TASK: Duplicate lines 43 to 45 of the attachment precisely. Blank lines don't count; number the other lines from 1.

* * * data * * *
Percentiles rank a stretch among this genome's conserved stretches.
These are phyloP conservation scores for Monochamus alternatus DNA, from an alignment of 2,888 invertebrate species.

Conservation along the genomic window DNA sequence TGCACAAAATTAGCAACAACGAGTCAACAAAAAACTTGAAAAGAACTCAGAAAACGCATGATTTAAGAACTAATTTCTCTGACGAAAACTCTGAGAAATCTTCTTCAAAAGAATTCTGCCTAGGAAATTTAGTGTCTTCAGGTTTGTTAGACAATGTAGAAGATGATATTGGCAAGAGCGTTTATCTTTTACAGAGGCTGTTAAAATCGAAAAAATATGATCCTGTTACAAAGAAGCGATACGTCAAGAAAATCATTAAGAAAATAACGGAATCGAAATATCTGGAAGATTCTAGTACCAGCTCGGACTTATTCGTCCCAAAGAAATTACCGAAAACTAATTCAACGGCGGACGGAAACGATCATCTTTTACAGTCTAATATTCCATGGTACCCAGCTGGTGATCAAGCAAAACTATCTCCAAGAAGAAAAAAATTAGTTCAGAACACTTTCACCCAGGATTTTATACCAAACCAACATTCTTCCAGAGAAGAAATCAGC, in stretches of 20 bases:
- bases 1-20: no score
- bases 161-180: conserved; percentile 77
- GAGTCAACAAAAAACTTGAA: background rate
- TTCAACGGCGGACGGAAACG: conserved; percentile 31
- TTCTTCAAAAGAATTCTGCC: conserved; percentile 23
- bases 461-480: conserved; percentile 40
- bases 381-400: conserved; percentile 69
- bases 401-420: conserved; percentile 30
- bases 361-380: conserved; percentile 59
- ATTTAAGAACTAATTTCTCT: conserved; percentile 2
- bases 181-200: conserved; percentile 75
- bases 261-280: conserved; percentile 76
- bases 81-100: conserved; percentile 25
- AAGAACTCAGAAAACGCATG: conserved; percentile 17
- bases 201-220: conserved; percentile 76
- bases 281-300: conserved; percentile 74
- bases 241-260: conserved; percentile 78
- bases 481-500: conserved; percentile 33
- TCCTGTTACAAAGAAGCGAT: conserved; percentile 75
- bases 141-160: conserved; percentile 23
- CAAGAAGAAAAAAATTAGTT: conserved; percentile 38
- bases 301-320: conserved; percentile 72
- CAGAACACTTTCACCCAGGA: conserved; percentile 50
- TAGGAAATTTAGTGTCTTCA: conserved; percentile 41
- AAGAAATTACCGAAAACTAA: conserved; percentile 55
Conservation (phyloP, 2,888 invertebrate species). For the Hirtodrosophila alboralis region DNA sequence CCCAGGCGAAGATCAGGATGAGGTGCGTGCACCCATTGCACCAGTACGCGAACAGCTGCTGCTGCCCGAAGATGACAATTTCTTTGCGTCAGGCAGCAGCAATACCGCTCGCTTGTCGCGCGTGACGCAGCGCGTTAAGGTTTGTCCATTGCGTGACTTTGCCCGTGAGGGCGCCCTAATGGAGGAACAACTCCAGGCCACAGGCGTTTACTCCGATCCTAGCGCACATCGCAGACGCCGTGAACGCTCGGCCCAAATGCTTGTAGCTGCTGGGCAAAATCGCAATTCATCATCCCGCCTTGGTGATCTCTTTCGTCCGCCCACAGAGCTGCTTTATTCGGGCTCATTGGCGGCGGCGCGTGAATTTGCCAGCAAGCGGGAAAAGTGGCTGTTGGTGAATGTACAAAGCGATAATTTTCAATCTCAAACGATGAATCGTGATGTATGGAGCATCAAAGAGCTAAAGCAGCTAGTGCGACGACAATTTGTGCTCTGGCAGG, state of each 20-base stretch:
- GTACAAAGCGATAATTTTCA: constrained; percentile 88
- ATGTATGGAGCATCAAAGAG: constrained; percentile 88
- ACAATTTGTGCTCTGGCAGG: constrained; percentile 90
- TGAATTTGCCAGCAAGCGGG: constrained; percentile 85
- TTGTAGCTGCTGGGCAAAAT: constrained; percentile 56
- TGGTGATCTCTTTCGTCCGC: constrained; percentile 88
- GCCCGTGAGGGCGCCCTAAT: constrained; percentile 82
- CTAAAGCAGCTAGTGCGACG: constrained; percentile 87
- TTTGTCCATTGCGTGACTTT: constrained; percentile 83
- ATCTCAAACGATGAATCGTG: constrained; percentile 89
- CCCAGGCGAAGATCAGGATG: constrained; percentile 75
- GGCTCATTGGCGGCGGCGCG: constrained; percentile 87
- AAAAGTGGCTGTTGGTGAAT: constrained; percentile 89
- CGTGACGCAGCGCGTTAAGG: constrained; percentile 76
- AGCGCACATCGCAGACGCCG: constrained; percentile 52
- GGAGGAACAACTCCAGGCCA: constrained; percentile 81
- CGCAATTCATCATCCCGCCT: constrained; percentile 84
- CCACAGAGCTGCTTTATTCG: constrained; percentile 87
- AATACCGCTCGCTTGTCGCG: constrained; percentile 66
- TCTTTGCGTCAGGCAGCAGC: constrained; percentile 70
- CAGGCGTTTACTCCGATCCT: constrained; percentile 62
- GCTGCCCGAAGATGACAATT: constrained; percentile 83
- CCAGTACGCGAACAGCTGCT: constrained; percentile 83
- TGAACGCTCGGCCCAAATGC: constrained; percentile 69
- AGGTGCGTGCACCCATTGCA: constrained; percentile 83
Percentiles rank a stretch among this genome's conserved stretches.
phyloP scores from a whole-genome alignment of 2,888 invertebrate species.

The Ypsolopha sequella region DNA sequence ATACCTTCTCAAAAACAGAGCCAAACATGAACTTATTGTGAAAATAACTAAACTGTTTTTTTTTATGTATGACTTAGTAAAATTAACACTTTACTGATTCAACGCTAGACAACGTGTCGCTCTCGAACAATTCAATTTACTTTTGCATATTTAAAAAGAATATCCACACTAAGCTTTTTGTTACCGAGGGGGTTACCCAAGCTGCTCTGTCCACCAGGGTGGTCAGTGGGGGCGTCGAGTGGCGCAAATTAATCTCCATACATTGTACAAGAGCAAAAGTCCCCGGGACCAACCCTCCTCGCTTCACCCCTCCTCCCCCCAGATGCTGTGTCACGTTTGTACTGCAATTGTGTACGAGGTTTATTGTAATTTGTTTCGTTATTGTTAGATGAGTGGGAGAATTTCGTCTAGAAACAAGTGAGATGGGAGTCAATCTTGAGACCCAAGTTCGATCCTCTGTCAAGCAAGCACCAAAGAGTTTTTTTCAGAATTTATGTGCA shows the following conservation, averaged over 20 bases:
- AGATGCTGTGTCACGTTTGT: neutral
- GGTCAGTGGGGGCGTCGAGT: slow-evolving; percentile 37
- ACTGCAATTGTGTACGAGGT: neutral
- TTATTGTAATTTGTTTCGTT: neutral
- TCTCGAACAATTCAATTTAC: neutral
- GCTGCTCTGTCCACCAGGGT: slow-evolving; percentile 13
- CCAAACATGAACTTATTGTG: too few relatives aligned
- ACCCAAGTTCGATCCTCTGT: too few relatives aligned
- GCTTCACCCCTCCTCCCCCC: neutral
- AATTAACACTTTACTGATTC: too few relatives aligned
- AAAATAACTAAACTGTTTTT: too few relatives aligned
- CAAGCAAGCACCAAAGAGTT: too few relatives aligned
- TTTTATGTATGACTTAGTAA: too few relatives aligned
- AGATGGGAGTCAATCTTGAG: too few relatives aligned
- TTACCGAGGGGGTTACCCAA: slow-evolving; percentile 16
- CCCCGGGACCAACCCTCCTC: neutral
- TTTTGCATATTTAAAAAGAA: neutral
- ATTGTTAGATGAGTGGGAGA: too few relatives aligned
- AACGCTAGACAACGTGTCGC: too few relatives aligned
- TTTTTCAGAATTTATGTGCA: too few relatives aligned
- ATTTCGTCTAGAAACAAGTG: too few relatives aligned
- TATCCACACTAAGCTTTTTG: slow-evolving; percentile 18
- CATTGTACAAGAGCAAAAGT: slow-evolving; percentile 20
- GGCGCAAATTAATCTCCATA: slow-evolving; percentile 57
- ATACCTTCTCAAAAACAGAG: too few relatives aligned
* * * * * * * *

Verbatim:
- CGTGACGCAGCGCGTTAAGG: constrained; percentile 76
- AGCGCACATCGCAGACGCCG: constrained; percentile 52
- GGAGGAACAACTCCAGGCCA: constrained; percentile 81